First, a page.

Struggles continue for Johansen and Cordero out of the pen

Jimmy Cordero has seen his ERA balloon to 21.54 (Samuel Getty / Harrisburg Senators)

The early April beginning to the baseball season usually uncovers things that can be improved as the weather begins to turn warmer. For the Harrisburg Senators that has included situational hitting, shoring up the defense at times, and most notably the bullpen.

Over the season’s first 17 games, Harrisburg relievers have a cumulative 5.72 ERA over 56.2 innings of work. But upon closer inspection, much of that can be attributed to two pitchers: Jake Johansen and Jimmy Cordero. Without their numbers in the calculations, Senators’ relievers work at a very respectable earned run average of 3.05 with a 1.38 WHIP.

Johansen and Cordero were both called upon on Monday night out of the Senators pen in relief of starter Jaron Long. It was more of the same from them as turned a 2-1 game into a 9-1 laugher in favor of the Reading Fightin’ Phils.

“It got away from us there at the end,” manager Matt LeCroy said.

For Johansen, 2017 marks his first season at Double-A after four years in the lower levels of the Nationals system. The second round draft pick has struggled at Potomac the last two seasons and put up inflated numbers, but a strong showing against top prospects in last year’s Arizona Fall League helped ticket him for Harrisburg.

Johansen worked a commanding sixth frame on Monday night as the 26-year-old righthander struck out Mitch Walding and Jiandido Tromp before retiring Malquin Canelo on a routine groundout. But Johansen ran into trouble in his second inning of work as Kyle Martin punctuated the scoring with a two run home run to push the Reading advantage to four runs.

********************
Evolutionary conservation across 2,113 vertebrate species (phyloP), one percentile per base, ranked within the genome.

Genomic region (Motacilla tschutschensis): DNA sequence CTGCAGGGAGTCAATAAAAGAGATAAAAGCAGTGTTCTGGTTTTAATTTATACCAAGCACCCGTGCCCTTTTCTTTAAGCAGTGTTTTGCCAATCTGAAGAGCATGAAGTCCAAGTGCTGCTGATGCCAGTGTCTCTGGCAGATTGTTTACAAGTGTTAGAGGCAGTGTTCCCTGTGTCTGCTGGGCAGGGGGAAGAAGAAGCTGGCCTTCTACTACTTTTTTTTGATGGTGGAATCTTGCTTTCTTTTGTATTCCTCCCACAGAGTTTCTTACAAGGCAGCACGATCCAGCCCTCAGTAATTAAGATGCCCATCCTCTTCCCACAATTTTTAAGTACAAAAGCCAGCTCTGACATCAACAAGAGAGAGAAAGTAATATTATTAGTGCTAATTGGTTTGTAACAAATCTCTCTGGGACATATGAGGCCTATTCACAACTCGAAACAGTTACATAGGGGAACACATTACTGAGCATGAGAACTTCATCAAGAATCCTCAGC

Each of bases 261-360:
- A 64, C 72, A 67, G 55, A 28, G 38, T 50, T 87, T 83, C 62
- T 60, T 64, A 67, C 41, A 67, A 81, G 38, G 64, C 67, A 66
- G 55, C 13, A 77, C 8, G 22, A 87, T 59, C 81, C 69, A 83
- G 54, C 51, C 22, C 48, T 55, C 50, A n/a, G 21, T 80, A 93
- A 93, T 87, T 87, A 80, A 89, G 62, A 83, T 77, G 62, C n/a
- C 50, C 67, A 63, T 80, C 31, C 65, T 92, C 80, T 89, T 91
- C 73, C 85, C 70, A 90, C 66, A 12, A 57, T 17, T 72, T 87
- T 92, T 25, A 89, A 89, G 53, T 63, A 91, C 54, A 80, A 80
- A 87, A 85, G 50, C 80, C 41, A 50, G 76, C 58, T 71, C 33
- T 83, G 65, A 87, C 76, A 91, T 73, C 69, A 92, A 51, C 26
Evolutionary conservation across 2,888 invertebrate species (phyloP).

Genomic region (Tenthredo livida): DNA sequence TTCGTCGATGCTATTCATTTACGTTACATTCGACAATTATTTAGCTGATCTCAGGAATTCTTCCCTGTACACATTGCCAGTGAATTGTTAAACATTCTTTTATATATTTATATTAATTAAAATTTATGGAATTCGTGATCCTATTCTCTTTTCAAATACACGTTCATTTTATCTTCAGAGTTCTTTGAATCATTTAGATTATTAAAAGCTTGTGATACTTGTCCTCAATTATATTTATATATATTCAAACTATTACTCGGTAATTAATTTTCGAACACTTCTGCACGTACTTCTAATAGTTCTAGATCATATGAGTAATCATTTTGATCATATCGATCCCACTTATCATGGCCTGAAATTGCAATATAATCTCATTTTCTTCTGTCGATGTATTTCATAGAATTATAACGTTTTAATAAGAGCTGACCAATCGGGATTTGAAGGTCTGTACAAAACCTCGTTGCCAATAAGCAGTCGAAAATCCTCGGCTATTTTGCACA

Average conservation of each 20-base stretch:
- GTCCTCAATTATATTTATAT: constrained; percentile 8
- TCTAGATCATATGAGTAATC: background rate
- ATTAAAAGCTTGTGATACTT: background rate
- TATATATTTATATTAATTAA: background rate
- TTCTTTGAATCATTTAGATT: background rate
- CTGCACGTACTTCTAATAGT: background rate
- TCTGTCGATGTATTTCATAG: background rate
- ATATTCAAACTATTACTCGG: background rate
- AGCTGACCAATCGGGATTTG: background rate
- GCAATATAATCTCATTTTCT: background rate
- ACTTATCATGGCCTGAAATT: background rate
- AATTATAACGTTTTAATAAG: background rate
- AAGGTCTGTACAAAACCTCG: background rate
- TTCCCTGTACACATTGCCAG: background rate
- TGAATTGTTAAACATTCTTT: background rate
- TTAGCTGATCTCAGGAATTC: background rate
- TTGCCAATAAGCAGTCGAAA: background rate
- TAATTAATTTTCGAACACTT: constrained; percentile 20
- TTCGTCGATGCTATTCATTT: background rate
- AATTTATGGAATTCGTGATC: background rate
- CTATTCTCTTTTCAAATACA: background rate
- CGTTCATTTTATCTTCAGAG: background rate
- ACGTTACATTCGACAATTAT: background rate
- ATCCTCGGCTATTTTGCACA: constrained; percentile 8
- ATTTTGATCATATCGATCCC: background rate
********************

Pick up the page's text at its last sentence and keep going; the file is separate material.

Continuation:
“It’s a tough league when you come up here and struggle because there is no wiggle room,” LeCroy added.

Cordero, on the other hand, is an Eastern League veteran. The 25-year-old fireballer was a member of the Fisher Cats and Fightin’ Phils the past two seasons before being acquired by the Nationals in a trade last November.

He has allowed at least one run in five of his six outings this season and opponents are batting .483 off the righthander. But it’s his last three appearances, including surrendering a grand slam on Monday, that are the ones I’m sure he’d like to forget. In only two combined innings, Cordero has allowed 14 runs on ten hits and seven walks.

“It’s just been a struggle for the both of them right now. That’s why they’re here,” LeCroy said. “We’ve got to do a better job of coaching them up and hopefully give them a chance.”

“We have to get those two guys right where they feel confident and comfortable.”

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